When vSphere 5.5 was released, there were a number of features listed that I wanted to check out, App HA 1.0 being one of them. Recently I have been working with App HA in my homelab and realised there were a number of components which are probably new to many VMware Administrators.
This blog post is to explain what App HA does and to cover an overview of the install guided by what I carried out on my homelab.
I focus on parts of configuration which would be new to most people such as in the Hyperic interface and the configuration required within vSphere to enable the functionality. I gloss over common things like deploying vApp’s as I expect most people will have done so at some point but if they haven’t there is a ton of material out there covering that.
I hope others will find my post useful to quickly gain an understanding on the requirements to deploy it and to comprehend it’s functionality.
What does App HA do?
App HA will assist the VMware Admin in controlling application availability by displaying the status of applications, triggering notifications when services are unavailable and performing remedial actions such as restarting the services and resetting the virtual machine.
At the time of writing in App HA 1.0, the following Services are supported:
This list of Services are provided by VMware here.
The Installation and Configuration Steps
For the installation of App HA the first thing of note is that vSphere App HA 1.0 has a number of components that’ll need installed prior to enabling it, this includes vCenter Hyperic, the App HA vApp and Hyperic Agents. App HA functionality is not present in the vSphere Client only within the vSphere Web Client.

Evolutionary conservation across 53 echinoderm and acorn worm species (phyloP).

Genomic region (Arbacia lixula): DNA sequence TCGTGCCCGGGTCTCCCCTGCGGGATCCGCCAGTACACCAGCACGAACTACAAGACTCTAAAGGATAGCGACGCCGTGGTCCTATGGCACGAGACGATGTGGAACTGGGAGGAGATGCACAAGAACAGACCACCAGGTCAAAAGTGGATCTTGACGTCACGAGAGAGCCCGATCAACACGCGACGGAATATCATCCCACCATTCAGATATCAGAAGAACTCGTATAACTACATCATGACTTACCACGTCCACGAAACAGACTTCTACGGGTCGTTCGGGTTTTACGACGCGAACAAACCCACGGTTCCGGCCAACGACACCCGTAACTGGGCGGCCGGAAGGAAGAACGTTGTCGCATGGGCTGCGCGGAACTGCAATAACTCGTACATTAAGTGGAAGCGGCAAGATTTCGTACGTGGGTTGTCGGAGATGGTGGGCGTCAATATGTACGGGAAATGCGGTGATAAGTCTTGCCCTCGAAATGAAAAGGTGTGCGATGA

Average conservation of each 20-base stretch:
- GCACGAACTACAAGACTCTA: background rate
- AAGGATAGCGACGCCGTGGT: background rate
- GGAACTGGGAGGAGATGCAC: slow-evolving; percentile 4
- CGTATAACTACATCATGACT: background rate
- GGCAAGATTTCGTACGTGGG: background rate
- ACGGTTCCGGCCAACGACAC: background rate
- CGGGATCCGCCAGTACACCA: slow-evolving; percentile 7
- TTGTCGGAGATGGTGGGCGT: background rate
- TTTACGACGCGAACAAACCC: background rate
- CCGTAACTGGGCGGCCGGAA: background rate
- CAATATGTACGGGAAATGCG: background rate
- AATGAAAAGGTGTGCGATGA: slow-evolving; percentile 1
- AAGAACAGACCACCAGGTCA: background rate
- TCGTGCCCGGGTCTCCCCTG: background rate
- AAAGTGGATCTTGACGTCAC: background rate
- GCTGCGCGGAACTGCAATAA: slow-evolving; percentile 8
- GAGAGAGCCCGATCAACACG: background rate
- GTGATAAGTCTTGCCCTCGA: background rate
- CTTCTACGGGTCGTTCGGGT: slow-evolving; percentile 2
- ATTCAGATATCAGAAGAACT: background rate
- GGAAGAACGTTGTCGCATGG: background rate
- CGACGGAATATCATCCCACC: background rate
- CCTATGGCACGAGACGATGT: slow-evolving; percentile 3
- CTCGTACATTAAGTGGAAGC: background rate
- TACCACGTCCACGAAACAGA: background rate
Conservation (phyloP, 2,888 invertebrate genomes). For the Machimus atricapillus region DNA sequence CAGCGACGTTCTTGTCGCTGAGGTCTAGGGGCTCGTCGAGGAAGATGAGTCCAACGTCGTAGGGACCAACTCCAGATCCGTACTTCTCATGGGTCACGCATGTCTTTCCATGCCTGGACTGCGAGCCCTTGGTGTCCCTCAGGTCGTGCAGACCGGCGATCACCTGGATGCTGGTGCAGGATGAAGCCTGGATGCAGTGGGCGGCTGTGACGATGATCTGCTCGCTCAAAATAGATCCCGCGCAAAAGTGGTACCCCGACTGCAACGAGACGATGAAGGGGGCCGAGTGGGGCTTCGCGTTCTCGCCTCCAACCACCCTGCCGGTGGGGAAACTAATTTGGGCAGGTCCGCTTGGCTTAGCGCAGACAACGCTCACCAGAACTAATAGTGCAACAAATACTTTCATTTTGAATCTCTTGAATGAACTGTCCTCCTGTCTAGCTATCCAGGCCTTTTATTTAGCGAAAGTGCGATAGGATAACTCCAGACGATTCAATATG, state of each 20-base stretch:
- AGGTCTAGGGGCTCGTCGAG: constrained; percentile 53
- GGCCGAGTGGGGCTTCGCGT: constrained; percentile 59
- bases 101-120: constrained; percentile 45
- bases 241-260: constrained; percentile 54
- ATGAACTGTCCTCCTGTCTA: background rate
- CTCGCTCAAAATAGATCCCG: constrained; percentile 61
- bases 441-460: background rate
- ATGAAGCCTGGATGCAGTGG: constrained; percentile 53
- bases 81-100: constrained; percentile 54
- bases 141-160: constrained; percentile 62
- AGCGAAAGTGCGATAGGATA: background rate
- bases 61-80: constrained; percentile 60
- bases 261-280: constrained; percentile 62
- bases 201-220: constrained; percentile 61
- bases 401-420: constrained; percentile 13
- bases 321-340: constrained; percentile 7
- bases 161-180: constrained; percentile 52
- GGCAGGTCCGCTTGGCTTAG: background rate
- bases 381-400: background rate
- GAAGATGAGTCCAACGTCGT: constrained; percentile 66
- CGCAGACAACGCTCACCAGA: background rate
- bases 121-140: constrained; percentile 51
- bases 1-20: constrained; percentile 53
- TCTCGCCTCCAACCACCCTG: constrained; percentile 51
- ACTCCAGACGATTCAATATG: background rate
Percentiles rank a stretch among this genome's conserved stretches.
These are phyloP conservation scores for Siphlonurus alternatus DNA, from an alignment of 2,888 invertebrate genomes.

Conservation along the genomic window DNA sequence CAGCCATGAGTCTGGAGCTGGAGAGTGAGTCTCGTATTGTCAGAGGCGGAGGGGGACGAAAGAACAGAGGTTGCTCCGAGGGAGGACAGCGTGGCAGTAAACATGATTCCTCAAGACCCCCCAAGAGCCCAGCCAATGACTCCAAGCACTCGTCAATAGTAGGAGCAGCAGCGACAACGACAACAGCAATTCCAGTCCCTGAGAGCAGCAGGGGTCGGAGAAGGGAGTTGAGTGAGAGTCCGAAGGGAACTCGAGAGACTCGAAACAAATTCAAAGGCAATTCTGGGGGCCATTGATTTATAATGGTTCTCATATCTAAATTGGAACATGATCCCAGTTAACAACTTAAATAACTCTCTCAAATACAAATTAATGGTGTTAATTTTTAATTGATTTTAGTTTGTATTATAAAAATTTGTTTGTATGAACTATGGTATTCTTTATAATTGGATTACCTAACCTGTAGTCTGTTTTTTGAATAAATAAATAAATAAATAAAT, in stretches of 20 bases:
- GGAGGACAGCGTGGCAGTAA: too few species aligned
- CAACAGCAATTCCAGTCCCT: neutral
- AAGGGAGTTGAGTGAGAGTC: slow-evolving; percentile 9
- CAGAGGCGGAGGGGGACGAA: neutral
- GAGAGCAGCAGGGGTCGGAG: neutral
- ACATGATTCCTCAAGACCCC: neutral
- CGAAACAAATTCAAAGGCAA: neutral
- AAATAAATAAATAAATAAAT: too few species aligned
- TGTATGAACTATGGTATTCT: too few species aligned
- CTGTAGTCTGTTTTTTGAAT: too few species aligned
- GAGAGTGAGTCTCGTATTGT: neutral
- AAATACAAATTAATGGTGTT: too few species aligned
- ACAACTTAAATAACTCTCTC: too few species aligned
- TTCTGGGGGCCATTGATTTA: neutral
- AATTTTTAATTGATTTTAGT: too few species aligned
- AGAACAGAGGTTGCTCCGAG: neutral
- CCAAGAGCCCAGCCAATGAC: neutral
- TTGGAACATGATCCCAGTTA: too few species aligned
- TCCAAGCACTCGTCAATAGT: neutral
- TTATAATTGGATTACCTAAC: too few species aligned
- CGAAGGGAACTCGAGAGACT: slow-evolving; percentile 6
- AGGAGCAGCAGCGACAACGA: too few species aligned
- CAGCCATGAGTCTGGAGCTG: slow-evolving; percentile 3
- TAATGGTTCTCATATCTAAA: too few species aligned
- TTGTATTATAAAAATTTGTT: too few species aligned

The Installation and Configuration Steps for App HA are:
N.B. Steps with (*) need repeated for each VM.
Steps with (**) need repeated for each Cluster.
Deploy vCenter Hyperic 5.7x –
A pre-requisite for App HA is Hyperic, which is a product in it’s own right and came from one of VMware’s acquisitions. Hyperic is provided as either a vApp or an installer for selected Linux and Windows OS. One important point to note, if you intend on using Hyperic outside of the App HA use case, the vApp is recommended for large environments greater than 1000 managed platforms, other configurations are for “medium scale environments”.
The Hyperic deployment type isn’t so much an issue when used with App HA as it has a scale limitation of 400 agents as mentioned in the App HA 1.0 release notes but the vApp is easier to deploy.
The vApp is deployed via OVF and actually contains 2 VMs, one for the application and the other for the database (Remember to configure an IP Pool prior to deployment). The full deployment instructions can be found here.
Deploy App HA virtual Appliance –
This is the other vApp required for enabling App HA, this one being the actual AppHA vApp. It is deployed the same as Hyperic using an OVF template. This one consists of a single VM. Full vApp deployment details are here
Hyperic Agent Installation –
Each Server which you intend to leverage App HA with, will require the Hyperic Agents to be deployed and the Hyperic Agent will need to be installed on the vCenter Server to allow the creation of the VFabric Hyperic vCenter Server Plug-in (the next step).
On the vCenter server follow the below instructions (they are the same for the deployment of the Hyperic Agent for all Windows Servers):
- Download the zip archive
- Extract it to a directory (e.g.
- Navigate to the “bin” sub-directory (e.g.
- Execute “hq-agent.bat install” and wait until it finishes.
- Execute “hq-agent.bat start”. Respond to the series of questions it will ask, they will be specific to your environment. Defaults will be correct in most cases except the final question for which the response must be changed to “yes”
Perform the above Hyperic Agent install steps again for any other servers you wish to configure with App HA.
Look to the “(Optional) Configure Hyperic agent.properties Files to Enable Automation and Mass Deployment” section for details on making this easier.
Setup vFabric Hyperic vCenter Server Plug-in –
To enable alarms from vCenter Server if remediation actions are triggered, the vFabric Hyperic vCenter Server Plug-in needs created.